The famous Bigsweir Bridge, over the River Wye on the A466, is one of the iconic views in the Wye Valley Area of Outstanding Natural Beauty (AONB) as it crosses over from Wales to England.
As travellers drive over the bridge they may be curious to see what is going to happen to the well known Bigsweir Toll House which has recently been covered by scaffolding.
The iconic Grade 2 listed building, which has been in disrepair for over a decade, is to get a makeover which will enhance the view of the bridge and stop the gradual rot and decay which together with vandalism has bought the Toll House to its knees.
This project has been supported by Welsh Assembly Government's Sustainable Development Fund in the Wye Valley enabling a grant of £19,000 to be made along with grants from Trellech Community Council, the Welsh Churches and a donation by the building's owner Charles Hopkinson.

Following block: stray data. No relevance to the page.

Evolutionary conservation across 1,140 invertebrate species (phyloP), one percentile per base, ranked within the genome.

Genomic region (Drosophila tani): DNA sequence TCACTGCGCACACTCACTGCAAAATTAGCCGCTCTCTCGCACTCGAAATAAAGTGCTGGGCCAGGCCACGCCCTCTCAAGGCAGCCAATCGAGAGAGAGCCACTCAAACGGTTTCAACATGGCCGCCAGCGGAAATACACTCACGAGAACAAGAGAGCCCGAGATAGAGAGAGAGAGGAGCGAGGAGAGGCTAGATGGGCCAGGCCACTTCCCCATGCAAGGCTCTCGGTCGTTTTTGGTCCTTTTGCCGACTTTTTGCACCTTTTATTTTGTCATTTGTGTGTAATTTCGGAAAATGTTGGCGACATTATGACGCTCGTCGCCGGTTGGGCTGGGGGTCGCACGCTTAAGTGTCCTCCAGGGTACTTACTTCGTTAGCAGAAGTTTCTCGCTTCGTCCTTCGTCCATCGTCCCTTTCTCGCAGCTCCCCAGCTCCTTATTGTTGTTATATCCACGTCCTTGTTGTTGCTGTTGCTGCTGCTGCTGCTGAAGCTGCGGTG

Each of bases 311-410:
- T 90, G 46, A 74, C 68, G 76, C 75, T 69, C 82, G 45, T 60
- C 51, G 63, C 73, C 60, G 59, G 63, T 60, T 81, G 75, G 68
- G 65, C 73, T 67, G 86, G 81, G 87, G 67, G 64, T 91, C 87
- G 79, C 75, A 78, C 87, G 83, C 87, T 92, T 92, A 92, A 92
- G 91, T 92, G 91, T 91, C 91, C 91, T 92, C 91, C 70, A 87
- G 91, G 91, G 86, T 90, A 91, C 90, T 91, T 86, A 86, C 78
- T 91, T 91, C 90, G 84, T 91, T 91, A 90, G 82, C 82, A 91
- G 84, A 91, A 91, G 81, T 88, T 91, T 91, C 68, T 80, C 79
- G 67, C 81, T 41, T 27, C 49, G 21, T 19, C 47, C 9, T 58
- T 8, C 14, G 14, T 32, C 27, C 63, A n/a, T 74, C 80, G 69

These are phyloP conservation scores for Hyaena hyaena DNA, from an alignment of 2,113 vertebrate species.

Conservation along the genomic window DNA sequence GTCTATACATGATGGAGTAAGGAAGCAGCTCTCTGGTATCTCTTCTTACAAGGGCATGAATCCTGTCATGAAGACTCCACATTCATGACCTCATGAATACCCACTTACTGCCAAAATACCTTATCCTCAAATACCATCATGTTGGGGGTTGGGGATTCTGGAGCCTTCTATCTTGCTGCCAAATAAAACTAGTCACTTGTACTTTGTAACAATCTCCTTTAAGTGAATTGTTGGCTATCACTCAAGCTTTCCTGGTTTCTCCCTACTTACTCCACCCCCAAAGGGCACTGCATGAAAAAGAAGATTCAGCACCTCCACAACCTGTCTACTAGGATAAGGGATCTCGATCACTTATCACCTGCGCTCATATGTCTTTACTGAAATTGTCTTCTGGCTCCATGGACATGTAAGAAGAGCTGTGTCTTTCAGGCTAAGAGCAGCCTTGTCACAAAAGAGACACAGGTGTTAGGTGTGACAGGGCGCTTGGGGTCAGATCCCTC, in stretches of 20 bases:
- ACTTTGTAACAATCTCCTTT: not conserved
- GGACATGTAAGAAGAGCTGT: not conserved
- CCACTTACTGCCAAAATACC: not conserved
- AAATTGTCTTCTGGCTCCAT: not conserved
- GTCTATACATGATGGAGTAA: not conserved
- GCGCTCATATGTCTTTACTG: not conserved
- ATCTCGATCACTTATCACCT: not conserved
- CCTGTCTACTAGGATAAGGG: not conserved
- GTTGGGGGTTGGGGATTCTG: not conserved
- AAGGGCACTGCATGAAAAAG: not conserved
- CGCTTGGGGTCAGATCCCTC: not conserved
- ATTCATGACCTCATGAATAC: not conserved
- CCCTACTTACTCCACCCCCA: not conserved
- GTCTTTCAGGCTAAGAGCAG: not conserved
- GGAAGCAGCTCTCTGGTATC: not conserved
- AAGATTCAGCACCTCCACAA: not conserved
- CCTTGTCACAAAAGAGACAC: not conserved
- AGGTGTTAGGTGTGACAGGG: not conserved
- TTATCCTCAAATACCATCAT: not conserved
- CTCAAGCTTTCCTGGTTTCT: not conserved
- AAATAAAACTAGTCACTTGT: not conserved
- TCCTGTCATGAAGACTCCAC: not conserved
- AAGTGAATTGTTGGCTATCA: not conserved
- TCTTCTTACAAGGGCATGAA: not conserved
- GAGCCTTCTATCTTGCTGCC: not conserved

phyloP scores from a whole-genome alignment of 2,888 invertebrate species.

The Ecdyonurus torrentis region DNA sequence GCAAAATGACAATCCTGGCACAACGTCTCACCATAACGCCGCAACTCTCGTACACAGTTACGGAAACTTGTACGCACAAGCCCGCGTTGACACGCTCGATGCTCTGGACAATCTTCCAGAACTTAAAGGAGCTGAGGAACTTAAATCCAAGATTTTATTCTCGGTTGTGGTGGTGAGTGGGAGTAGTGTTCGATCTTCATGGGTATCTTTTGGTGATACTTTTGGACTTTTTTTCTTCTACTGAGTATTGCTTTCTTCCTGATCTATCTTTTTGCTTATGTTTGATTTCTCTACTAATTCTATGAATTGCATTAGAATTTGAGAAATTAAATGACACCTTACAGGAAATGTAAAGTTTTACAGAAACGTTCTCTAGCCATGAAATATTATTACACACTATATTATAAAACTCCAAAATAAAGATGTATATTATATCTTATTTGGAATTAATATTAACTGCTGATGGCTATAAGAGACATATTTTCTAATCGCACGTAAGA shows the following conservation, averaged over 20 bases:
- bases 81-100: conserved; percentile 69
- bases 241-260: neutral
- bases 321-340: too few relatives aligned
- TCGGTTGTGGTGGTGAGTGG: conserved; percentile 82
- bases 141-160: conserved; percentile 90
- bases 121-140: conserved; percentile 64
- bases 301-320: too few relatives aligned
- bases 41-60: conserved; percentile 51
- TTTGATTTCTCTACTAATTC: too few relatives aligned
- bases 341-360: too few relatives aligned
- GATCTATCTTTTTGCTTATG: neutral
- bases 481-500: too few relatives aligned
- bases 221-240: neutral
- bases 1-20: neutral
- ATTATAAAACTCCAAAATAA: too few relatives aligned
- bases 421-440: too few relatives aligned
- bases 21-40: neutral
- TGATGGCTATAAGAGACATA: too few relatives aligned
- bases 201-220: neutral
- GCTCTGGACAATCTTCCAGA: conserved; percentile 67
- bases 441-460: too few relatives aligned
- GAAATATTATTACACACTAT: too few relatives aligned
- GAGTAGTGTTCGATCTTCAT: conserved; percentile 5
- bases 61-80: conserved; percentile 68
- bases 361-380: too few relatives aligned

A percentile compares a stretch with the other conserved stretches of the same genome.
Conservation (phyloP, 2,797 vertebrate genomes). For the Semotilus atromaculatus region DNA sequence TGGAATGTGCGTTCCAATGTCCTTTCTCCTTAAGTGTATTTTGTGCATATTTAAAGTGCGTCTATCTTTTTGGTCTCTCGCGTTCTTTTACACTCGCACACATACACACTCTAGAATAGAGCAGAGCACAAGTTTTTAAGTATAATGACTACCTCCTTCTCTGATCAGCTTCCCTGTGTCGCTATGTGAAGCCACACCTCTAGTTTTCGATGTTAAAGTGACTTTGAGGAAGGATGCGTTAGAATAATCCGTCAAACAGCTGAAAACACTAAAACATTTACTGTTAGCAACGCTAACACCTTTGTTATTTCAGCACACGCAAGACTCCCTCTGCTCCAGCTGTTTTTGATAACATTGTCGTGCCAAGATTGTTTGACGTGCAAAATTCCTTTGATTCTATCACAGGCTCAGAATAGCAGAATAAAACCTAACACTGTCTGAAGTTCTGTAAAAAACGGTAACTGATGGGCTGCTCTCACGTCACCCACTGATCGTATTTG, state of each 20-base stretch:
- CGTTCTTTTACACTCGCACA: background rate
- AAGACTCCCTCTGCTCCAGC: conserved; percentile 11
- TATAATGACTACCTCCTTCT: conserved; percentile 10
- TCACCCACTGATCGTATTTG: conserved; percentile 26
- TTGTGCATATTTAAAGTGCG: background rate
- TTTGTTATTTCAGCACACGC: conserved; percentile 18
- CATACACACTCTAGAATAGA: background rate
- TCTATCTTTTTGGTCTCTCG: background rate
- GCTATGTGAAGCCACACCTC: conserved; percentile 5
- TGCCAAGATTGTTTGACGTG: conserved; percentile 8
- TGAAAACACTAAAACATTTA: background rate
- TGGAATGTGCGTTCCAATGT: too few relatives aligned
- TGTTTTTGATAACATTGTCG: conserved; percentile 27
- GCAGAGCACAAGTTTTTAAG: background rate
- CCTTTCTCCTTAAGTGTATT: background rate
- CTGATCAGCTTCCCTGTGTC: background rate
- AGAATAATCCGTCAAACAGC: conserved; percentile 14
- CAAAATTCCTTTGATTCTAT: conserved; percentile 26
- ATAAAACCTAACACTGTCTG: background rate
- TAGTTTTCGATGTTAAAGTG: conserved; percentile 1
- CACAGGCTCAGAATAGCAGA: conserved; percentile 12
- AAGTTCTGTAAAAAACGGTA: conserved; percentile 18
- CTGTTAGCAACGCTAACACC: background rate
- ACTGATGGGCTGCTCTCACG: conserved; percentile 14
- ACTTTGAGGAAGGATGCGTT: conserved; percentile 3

The elegant cast iron road bridge was built in 1827 as part of the new turnpike road constructed up the lower part of the Wye valley between Chepstow and Monmouth.
The bridge comprising of a single arch of 50 metres was designed by Charles Hollis of London and cast at Merthyr Tydfil.
In the eighties works to re-roof and upgrade the building were undertaken. Unfortunately these works and the theft of lead and roof tiles led to increased dampness and decay and it became a sad, sorry and unsafe place.
Survey work was undertaken to determine the extent of the decay and methods to halt the rot and bat survey work was carried out by the Monmouthshire Bat Group throughout the summer of 2011.
The resultant report indicated that the Toll House hosts a range of our Wye Valley Bat species including the rare Lesser Horseshoe bat. Bat Group have agreed to monitor the bats over the coming years.
The work will take six weeks and be carried out by Lydney-based builder Nigel Jenkins.